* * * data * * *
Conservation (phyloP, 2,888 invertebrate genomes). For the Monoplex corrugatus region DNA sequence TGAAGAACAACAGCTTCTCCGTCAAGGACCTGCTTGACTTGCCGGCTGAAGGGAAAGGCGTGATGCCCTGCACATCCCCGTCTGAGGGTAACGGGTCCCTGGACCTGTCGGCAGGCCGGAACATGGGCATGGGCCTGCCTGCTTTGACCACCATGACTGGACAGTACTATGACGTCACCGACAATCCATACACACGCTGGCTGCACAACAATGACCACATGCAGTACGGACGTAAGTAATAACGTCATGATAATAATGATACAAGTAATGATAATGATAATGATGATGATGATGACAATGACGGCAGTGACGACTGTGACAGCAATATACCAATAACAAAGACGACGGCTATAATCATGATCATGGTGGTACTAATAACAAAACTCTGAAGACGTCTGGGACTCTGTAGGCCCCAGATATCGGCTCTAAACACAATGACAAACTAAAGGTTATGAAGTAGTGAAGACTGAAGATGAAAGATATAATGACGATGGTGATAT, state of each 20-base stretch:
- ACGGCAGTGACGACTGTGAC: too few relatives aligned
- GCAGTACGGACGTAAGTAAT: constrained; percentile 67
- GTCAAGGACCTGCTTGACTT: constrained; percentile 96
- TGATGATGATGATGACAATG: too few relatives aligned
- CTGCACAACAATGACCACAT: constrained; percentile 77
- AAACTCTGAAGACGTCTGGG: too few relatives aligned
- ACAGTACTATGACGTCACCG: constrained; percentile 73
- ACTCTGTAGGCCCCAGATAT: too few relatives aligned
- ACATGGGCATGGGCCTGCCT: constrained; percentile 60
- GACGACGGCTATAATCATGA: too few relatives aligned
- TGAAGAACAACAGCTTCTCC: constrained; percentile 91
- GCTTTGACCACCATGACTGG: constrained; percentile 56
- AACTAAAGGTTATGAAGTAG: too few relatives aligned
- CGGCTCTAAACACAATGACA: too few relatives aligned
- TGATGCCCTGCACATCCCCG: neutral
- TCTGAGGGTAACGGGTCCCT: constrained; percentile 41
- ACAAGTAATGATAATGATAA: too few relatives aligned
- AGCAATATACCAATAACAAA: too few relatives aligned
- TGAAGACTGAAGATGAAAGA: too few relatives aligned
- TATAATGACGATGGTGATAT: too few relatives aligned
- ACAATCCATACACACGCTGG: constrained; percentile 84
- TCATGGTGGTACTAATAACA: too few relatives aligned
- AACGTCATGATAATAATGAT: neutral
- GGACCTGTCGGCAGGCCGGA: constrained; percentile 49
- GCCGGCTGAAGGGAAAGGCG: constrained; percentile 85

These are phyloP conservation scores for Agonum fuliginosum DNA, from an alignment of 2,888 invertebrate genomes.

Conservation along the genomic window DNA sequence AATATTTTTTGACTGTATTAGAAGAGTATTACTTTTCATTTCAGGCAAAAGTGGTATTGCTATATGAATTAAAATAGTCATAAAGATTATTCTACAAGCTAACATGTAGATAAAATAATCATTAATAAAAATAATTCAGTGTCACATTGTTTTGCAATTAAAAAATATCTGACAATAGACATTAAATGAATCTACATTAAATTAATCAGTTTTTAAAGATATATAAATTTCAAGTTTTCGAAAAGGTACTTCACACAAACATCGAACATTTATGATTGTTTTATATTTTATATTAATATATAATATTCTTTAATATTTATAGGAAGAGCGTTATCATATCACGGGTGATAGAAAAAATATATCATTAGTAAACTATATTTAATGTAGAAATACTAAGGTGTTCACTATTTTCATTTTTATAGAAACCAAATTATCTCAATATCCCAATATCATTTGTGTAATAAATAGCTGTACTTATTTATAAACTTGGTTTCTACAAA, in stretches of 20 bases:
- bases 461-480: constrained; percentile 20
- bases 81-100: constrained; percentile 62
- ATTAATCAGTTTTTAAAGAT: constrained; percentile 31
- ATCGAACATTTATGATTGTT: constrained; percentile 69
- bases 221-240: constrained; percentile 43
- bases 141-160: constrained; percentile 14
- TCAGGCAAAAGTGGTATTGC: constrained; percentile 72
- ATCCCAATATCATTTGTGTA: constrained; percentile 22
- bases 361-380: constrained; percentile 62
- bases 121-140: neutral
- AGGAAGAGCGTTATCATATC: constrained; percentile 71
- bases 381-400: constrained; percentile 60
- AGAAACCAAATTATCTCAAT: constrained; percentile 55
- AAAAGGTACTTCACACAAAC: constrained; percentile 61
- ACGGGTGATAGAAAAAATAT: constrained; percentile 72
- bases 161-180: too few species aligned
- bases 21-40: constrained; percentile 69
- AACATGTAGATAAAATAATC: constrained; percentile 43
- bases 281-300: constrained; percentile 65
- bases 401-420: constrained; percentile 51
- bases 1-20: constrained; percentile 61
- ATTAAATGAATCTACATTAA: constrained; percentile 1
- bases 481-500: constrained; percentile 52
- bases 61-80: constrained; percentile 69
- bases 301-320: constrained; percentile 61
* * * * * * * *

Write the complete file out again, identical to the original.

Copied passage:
Conservation (phyloP, 2,888 invertebrate genomes). For the Monoplex corrugatus region DNA sequence TGAAGAACAACAGCTTCTCCGTCAAGGACCTGCTTGACTTGCCGGCTGAAGGGAAAGGCGTGATGCCCTGCACATCCCCGTCTGAGGGTAACGGGTCCCTGGACCTGTCGGCAGGCCGGAACATGGGCATGGGCCTGCCTGCTTTGACCACCATGACTGGACAGTACTATGACGTCACCGACAATCCATACACACGCTGGCTGCACAACAATGACCACATGCAGTACGGACGTAAGTAATAACGTCATGATAATAATGATACAAGTAATGATAATGATAATGATGATGATGATGACAATGACGGCAGTGACGACTGTGACAGCAATATACCAATAACAAAGACGACGGCTATAATCATGATCATGGTGGTACTAATAACAAAACTCTGAAGACGTCTGGGACTCTGTAGGCCCCAGATATCGGCTCTAAACACAATGACAAACTAAAGGTTATGAAGTAGTGAAGACTGAAGATGAAAGATATAATGACGATGGTGATAT, state of each 20-base stretch:
- ACGGCAGTGACGACTGTGAC: too few relatives aligned
- GCAGTACGGACGTAAGTAAT: constrained; percentile 67
- GTCAAGGACCTGCTTGACTT: constrained; percentile 96
- TGATGATGATGATGACAATG: too few relatives aligned
- CTGCACAACAATGACCACAT: constrained; percentile 77
- AAACTCTGAAGACGTCTGGG: too few relatives aligned
- ACAGTACTATGACGTCACCG: constrained; percentile 73
- ACTCTGTAGGCCCCAGATAT: too few relatives aligned
- ACATGGGCATGGGCCTGCCT: constrained; percentile 60
- GACGACGGCTATAATCATGA: too few relatives aligned
- TGAAGAACAACAGCTTCTCC: constrained; percentile 91
- GCTTTGACCACCATGACTGG: constrained; percentile 56
- AACTAAAGGTTATGAAGTAG: too few relatives aligned
- CGGCTCTAAACACAATGACA: too few relatives aligned
- TGATGCCCTGCACATCCCCG: neutral
- TCTGAGGGTAACGGGTCCCT: constrained; percentile 41
- ACAAGTAATGATAATGATAA: too few relatives aligned
- AGCAATATACCAATAACAAA: too few relatives aligned
- TGAAGACTGAAGATGAAAGA: too few relatives aligned
- TATAATGACGATGGTGATAT: too few relatives aligned
- ACAATCCATACACACGCTGG: constrained; percentile 84
- TCATGGTGGTACTAATAACA: too few relatives aligned
- AACGTCATGATAATAATGAT: neutral
- GGACCTGTCGGCAGGCCGGA: constrained; percentile 49
- GCCGGCTGAAGGGAAAGGCG: constrained; percentile 85

These are phyloP conservation scores for Agonum fuliginosum DNA, from an alignment of 2,888 invertebrate genomes.

Conservation along the genomic window DNA sequence AATATTTTTTGACTGTATTAGAAGAGTATTACTTTTCATTTCAGGCAAAAGTGGTATTGCTATATGAATTAAAATAGTCATAAAGATTATTCTACAAGCTAACATGTAGATAAAATAATCATTAATAAAAATAATTCAGTGTCACATTGTTTTGCAATTAAAAAATATCTGACAATAGACATTAAATGAATCTACATTAAATTAATCAGTTTTTAAAGATATATAAATTTCAAGTTTTCGAAAAGGTACTTCACACAAACATCGAACATTTATGATTGTTTTATATTTTATATTAATATATAATATTCTTTAATATTTATAGGAAGAGCGTTATCATATCACGGGTGATAGAAAAAATATATCATTAGTAAACTATATTTAATGTAGAAATACTAAGGTGTTCACTATTTTCATTTTTATAGAAACCAAATTATCTCAATATCCCAATATCATTTGTGTAATAAATAGCTGTACTTATTTATAAACTTGGTTTCTACAAA, in stretches of 20 bases:
- bases 461-480: constrained; percentile 20
- bases 81-100: constrained; percentile 62
- ATTAATCAGTTTTTAAAGAT: constrained; percentile 31
- ATCGAACATTTATGATTGTT: constrained; percentile 69
- bases 221-240: constrained; percentile 43
- bases 141-160: constrained; percentile 14
- TCAGGCAAAAGTGGTATTGC: constrained; percentile 72
- ATCCCAATATCATTTGTGTA: constrained; percentile 22
- bases 361-380: constrained; percentile 62
- bases 121-140: neutral
- AGGAAGAGCGTTATCATATC: constrained; percentile 71
- bases 381-400: constrained; percentile 60
- AGAAACCAAATTATCTCAAT: constrained; percentile 55
- AAAAGGTACTTCACACAAAC: constrained; percentile 61
- ACGGGTGATAGAAAAAATAT: constrained; percentile 72
- bases 161-180: too few species aligned
- bases 21-40: constrained; percentile 69
- AACATGTAGATAAAATAATC: constrained; percentile 43
- bases 281-300: constrained; percentile 65
- bases 401-420: constrained; percentile 51
- bases 1-20: constrained; percentile 61
- ATTAAATGAATCTACATTAA: constrained; percentile 1
- bases 481-500: constrained; percentile 52
- bases 61-80: constrained; percentile 69
- bases 301-320: constrained; percentile 61